If you’re thinking about going back to school to pursue a career in nursing, you can improve your educational and future career prospects by learning more about Marquette University’s Master of Science in Nursing Second Degree Direct Entry for Non-Nurses. Created with career changers in mind, this second degree direct entry MSN program leverages your existing bachelor’s degree, allowing you to transition into a career in nursing in 19–21 months.
Whether you’re just out of college or have spent years working in another field, it’s never too late to become a nurse. So, how is nursing accessible as a second degree and new career path? Why pursue a Master of Science in Nursing (MSN) degree instead of a Bachelor of Science in Nursing (BSN) on your path toward becoming a registered nurse? In this post, we will answer these questions while giving advice and exploring how Marquette can best equip you for a successful career change to nursing.
Why Choose Nursing for Your Second Career?
If you are considering changing careers, nursing can be an ideal second career. Filled with diverse roles and with plenty of opportunities for advancement, this growing industry is in high demand as nurses fulfill patient needs as valued members of cross-disciplinary healthcare teams. A role in nursing is associated with the ability to critically think and perform challenging nursing skills in high-pressure situations, as well as a commitment to patient advocacy and social justice. Nursing is consistently ranked as the most trusted profession in the U.S. for decades.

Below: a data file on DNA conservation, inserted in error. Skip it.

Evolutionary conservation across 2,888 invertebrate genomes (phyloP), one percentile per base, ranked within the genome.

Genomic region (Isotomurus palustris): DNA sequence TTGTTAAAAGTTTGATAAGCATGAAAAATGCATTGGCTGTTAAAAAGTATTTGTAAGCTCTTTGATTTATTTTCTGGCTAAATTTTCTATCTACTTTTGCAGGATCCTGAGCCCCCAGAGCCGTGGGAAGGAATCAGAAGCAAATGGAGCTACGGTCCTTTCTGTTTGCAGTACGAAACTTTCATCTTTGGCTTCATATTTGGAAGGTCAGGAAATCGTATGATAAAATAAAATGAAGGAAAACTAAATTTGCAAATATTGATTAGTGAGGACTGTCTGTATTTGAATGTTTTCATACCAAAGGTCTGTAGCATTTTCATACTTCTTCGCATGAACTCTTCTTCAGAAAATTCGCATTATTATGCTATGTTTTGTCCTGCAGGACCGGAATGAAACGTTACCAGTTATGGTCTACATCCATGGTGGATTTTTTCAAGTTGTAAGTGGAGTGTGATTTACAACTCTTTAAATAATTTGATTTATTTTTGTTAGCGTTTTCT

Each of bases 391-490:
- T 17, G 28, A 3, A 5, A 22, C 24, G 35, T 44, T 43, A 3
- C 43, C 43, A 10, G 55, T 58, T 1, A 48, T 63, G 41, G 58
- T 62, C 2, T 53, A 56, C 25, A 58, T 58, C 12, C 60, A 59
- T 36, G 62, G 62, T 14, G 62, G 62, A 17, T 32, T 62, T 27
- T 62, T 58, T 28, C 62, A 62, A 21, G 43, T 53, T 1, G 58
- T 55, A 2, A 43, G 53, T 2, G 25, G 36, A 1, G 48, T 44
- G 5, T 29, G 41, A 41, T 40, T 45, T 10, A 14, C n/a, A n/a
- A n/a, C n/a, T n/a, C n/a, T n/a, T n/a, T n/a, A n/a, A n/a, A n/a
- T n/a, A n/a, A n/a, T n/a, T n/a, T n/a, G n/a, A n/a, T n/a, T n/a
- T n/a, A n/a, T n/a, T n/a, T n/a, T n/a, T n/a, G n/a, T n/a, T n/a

Nursing is a growing profession, with 276,800 new nurses projected to enter the field between 2020 and 2030 in response to the ever-present need for quality care. Advanced practice nurses including nurse anesthetists, nurse midwives and nurse practitioners are expected to grow by 121,400 over the same period, a 45% growth rate. A second degree MSN from Marquette University creates a foundation from which you will have the knowledge and skills to enter into a number of specializations and in-demand roles after graduation.
Nursing as a Second Degree
As a second degree path, nursing can be the perfect opportunity to complete your education in a new field and enter a new career on an accelerated timeline. For Marquette University’s Direct Entry MSN program, students who want to follow their calling into nursing must first meet all admissions requirements, including:
- Hold a non-nursing bachelor’s degree from an accredited university
- Have a minimum cumulative GPA of 3.0
- Successfully complete prerequisite courses
Students admitted into the program will leverage their previous bachelor’s degree toward earning an MSN degree in 19–21 months. The curriculum is based on nursing theory coursework, in-person skills and simulation labs and clinical rotations at top area healthcare facilities located near your chosen program site location. Nursing didactic coursework is offered in-person through our main Milwaukee campus and is delivered through a dynamic hybrid-online platform at our Pleasant Prairie program site.
Because of the time commitment required, we urge students to find alternatives to working while enrolled in the program. Students should relocate to within commuting distance of our main campus in Milwaukee or our program site in Pleasant Prairie, Wisconsin, as they work toward their MSN degree. With a top-quality nursing education from skilled clinicians and professors, you will graduate prepared to take on a career change to nursing with an MSN degree.
Earning Your MSN vs a BSN: Advice for Your Nursing Education